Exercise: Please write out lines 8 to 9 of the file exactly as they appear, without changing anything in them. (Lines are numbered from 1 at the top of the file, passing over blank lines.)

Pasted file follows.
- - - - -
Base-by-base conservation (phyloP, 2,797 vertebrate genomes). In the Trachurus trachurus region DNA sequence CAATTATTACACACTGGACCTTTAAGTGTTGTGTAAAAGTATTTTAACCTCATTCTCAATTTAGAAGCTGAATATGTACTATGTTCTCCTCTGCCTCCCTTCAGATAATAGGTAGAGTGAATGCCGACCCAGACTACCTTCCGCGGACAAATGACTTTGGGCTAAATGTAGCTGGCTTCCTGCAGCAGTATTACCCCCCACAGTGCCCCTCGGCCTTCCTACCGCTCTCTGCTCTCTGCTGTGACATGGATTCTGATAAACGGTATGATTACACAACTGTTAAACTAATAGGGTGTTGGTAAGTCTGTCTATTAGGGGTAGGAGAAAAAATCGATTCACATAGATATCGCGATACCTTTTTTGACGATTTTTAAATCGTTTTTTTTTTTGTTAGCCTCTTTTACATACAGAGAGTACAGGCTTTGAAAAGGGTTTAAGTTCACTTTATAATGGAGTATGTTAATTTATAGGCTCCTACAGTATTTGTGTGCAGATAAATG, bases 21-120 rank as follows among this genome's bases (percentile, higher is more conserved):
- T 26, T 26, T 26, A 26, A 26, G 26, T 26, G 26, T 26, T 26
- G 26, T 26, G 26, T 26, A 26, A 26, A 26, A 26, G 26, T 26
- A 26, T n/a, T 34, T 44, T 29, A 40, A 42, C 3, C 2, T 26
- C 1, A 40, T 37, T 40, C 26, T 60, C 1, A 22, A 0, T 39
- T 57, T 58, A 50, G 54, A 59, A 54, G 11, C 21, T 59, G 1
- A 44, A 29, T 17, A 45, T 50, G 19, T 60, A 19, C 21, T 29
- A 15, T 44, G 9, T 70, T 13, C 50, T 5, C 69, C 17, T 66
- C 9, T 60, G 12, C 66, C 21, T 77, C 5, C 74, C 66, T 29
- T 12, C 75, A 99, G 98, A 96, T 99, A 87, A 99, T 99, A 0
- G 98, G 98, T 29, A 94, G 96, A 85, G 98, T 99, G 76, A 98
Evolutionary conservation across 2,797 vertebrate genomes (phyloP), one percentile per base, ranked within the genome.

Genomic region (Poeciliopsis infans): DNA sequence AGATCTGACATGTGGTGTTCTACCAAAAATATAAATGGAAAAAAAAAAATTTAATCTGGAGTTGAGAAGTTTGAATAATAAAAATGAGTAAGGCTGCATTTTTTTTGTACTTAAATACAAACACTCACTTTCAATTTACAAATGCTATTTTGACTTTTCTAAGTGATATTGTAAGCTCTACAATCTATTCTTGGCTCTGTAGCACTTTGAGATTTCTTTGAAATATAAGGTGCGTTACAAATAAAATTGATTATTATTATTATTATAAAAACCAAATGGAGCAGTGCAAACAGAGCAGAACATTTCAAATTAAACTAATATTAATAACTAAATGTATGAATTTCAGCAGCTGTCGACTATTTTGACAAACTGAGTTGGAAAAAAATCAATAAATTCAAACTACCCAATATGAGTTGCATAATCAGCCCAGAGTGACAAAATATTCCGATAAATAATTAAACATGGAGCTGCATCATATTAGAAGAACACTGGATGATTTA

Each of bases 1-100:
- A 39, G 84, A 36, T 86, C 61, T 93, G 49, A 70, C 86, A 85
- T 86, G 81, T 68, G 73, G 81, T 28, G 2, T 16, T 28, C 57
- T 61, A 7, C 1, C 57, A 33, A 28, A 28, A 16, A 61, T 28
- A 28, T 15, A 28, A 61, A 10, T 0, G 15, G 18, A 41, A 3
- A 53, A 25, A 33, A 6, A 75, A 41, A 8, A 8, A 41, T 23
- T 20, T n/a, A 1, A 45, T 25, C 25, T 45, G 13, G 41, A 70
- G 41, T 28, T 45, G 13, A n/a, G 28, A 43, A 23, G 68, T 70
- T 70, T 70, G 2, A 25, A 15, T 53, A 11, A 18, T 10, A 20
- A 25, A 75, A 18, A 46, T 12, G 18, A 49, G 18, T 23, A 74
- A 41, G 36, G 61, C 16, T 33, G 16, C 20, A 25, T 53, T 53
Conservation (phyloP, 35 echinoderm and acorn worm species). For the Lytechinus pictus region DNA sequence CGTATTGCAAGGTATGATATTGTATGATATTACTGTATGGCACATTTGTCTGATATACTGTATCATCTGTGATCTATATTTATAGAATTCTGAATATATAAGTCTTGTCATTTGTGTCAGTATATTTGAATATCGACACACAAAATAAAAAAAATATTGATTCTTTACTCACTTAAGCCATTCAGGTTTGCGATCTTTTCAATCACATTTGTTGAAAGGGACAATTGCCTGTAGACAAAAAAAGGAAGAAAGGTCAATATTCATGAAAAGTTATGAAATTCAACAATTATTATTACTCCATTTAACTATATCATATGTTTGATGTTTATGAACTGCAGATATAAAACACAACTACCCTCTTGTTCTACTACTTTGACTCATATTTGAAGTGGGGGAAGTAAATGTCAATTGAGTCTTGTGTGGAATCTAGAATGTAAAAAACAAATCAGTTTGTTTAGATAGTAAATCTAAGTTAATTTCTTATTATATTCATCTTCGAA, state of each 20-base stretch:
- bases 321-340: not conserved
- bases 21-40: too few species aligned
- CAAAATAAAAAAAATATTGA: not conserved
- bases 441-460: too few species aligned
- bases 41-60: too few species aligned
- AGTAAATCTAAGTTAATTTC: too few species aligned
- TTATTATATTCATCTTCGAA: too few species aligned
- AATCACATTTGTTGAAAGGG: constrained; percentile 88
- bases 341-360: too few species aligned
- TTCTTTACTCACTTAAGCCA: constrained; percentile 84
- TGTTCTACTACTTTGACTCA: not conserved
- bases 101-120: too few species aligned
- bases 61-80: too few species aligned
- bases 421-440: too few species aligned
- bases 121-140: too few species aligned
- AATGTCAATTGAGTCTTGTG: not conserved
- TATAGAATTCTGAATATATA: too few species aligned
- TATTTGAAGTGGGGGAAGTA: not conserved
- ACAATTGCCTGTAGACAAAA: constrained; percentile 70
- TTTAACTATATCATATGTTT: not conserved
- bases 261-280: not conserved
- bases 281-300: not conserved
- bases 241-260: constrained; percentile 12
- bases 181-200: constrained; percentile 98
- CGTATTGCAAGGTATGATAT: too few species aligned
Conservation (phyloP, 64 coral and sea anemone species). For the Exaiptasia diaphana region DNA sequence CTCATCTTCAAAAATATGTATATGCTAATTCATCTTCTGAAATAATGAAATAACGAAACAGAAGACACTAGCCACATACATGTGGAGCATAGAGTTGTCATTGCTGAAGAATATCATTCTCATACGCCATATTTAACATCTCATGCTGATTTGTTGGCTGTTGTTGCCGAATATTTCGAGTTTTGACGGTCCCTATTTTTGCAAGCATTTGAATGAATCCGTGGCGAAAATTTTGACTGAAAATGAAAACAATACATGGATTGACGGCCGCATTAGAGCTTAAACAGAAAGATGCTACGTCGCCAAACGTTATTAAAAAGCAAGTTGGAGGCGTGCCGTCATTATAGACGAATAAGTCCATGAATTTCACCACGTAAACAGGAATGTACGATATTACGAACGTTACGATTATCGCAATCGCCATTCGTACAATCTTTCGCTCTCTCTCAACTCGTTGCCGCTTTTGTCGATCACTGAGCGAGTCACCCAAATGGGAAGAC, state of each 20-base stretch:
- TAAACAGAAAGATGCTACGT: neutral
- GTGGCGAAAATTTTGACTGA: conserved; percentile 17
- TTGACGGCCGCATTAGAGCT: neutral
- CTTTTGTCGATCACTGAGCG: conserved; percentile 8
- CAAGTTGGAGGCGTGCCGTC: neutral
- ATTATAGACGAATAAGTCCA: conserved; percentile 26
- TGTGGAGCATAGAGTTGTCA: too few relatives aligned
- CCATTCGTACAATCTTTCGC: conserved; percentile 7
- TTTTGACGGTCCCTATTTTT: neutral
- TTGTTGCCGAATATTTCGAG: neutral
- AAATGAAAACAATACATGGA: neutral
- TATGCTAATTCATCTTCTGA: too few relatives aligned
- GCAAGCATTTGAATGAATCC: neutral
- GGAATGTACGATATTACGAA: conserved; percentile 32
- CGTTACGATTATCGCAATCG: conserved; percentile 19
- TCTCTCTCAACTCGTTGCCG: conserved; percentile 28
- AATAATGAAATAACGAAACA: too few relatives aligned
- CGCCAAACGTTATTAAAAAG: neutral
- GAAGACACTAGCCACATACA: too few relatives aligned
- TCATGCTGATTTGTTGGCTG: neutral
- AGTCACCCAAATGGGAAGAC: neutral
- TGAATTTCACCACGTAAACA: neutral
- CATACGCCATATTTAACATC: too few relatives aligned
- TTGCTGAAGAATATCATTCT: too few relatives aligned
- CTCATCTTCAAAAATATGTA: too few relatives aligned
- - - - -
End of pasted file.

- A 15, T 44, G 9, T 70, T 13, C 50, T 5, C 69, C 17, T 66
- C 9, T 60, G 12, C 66, C 21, T 77, C 5, C 74, C 66, T 29